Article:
The USSR didn’t just fail one day, as does a person who dies of a sudden heart attack or stroke. It was more like a wasting illness brought on by an unhealthy lifestyle. A physician tells a morbidly obese patient: “Your daily consumption of twelve cocktails, three packs of cigarettes, and 4,000 calories, and your refusal to engage in exercise more strenuous than walking to the refrigerator will kill you, but I can’t say when.” For both individuals and governments, certain choices are incompatible with continued existence, and the Soviet government made plenty of those.

Very few people foresaw its failure when it was imminent, even purported experts. The small group who said Soviet communism wouldn’t work because it couldn’t work were disparaged right up until it didn’t work. However, the deck is always stacked in favor of those predicting this or that government will fail. Ultimately they all do because they all come to rest on a foundation of coercion and fraud, which doesn’t work because it can’t work.

There is both a quantitative and qualitative calculus for individuals subject to a government: what the government takes versus what individuals get back. Government is a protection racket: turn over your money and it promises physical security from invasion and crime, and adjudication and restitution in the event of civil or criminal wrongs. The quantitative calculus: am I getting more back than I put in? The qualitative calculus: what activities and people does the government help or hinder?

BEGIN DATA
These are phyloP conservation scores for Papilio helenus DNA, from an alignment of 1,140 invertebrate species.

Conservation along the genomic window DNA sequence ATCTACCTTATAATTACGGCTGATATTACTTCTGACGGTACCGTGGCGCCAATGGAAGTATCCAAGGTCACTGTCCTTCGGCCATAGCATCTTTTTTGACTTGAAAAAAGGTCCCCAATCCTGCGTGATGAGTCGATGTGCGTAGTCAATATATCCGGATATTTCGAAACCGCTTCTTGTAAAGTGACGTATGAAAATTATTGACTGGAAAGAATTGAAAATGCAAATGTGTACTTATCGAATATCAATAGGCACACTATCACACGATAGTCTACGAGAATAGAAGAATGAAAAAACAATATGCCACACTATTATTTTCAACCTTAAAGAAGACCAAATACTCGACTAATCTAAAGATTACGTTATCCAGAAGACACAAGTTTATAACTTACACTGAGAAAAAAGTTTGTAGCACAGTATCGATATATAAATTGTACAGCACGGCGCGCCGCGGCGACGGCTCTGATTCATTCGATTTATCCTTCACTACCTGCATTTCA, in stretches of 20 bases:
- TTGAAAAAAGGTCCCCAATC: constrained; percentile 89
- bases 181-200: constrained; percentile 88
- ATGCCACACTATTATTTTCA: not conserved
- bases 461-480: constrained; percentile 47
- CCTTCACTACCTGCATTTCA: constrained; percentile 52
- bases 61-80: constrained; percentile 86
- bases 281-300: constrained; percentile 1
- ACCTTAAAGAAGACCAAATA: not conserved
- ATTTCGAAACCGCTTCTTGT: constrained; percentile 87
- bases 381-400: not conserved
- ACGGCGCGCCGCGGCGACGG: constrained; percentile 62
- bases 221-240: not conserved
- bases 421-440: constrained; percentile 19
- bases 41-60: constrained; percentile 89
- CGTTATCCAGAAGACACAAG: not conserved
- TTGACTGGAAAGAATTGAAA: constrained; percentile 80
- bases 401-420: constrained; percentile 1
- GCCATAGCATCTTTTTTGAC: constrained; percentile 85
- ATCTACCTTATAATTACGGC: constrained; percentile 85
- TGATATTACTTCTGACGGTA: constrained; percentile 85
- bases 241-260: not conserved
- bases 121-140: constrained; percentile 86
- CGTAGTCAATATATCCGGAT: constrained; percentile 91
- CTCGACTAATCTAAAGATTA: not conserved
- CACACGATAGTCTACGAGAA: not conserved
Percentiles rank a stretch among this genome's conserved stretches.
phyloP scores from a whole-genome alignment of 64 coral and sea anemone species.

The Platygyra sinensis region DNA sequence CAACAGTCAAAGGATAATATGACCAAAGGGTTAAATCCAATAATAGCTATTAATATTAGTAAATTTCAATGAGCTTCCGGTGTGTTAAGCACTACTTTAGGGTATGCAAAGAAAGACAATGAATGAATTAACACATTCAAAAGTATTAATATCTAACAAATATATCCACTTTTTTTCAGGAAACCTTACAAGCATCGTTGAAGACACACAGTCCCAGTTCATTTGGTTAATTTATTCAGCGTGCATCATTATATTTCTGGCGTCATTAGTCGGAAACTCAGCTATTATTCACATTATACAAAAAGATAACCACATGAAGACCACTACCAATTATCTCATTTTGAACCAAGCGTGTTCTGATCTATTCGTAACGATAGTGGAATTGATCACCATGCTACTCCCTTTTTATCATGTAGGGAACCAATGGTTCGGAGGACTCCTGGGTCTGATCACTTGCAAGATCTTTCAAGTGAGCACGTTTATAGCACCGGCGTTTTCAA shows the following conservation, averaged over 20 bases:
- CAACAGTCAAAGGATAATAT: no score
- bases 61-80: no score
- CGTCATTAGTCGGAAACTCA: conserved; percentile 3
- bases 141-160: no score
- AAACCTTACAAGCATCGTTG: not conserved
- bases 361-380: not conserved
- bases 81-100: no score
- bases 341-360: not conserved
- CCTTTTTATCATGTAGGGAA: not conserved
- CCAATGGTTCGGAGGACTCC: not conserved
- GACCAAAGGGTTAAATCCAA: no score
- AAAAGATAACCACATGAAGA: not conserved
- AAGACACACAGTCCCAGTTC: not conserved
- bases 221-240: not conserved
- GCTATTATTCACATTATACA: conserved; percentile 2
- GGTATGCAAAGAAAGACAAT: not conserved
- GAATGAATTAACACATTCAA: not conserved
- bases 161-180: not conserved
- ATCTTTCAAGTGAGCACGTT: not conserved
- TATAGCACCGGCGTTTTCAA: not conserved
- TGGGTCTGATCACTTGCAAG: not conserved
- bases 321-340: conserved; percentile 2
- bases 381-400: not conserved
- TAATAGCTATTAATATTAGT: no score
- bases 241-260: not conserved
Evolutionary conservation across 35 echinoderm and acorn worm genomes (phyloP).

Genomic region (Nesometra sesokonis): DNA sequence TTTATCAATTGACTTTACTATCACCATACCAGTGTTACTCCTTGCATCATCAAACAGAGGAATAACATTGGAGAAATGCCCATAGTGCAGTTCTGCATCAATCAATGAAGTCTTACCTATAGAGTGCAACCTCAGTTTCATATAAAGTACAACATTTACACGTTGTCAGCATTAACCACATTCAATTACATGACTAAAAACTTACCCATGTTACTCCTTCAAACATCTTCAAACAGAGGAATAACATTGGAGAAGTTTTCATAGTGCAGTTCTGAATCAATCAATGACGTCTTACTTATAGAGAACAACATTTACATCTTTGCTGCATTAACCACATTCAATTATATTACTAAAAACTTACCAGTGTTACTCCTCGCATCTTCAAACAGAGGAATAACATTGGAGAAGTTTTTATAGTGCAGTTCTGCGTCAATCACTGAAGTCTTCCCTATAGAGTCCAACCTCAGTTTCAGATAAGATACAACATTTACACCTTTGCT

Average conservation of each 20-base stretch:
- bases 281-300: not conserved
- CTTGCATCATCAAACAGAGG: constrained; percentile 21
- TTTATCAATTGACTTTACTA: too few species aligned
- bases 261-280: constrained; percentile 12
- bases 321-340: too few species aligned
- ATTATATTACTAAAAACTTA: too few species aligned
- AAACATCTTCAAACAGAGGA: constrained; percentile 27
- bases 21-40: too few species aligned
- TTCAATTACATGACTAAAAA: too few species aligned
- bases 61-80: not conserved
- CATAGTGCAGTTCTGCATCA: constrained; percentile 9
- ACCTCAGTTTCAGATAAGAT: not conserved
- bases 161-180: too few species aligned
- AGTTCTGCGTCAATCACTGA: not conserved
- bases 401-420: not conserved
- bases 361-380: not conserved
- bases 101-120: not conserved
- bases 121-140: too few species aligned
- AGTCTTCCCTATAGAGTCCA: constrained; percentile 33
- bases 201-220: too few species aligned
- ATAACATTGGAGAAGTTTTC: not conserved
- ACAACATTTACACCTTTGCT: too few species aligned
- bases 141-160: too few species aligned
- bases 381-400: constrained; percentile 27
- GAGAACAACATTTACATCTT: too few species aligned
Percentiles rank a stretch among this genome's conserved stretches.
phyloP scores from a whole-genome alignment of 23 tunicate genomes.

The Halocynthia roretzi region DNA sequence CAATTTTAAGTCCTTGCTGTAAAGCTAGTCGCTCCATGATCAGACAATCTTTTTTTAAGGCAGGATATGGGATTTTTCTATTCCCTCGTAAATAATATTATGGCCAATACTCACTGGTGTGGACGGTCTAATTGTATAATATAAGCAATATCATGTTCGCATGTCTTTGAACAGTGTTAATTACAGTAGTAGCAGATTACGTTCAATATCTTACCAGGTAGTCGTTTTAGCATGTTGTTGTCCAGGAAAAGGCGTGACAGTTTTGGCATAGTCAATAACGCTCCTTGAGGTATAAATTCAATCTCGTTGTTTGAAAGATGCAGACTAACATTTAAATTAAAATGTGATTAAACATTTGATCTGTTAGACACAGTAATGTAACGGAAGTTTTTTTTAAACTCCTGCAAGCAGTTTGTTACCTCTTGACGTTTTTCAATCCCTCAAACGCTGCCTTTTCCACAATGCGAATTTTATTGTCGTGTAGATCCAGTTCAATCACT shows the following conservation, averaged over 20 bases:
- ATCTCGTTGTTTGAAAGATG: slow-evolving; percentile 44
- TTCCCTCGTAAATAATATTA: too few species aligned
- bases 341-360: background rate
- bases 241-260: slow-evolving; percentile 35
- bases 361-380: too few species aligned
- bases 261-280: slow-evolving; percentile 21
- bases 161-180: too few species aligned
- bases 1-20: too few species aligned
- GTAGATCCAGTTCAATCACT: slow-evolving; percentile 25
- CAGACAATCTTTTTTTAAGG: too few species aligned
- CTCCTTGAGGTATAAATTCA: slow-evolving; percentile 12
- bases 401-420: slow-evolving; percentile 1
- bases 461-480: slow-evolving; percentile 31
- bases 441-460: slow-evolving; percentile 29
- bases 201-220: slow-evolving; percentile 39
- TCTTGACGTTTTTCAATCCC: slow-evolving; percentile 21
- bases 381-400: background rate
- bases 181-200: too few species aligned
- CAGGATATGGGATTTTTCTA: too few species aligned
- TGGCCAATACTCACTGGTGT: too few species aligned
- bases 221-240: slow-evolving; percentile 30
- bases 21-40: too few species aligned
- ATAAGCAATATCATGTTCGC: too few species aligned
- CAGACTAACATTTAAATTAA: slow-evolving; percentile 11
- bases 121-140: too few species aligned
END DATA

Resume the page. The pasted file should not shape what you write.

Need a good laugh before the shtf?

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Protection rackets are often indistinguishable from extortion rackets, the “protector” a bigger threat to the “protected” than the threats against which they’re supposedly protected. Such is the case with the US government, as it was with the former Soviet government. Blessed with naturally defensive geographies and huge nuclear arsenals, the chances of the US being attacked are (or were, in the case of the former Soviet Union) remote. The cost for actual protection provided by those governments has been a tiny fraction of what’s been extracted by force or fraud from their citizenries, the very definition of an extortion racket.

Freedom militates against stupidity; coercion compounds it. Competitive markets and a wide-open intellectual climate either kill the worst ideas or impel their improvement. Power corrupts so completely because those who hold it rarely face negative feedback or consequences. Critics are mocked, stifled, imprisoned, or murdered. The costs of failure are borne by the victims. The perpetrators blame those failures on lack of funding or authority and receive more of the same.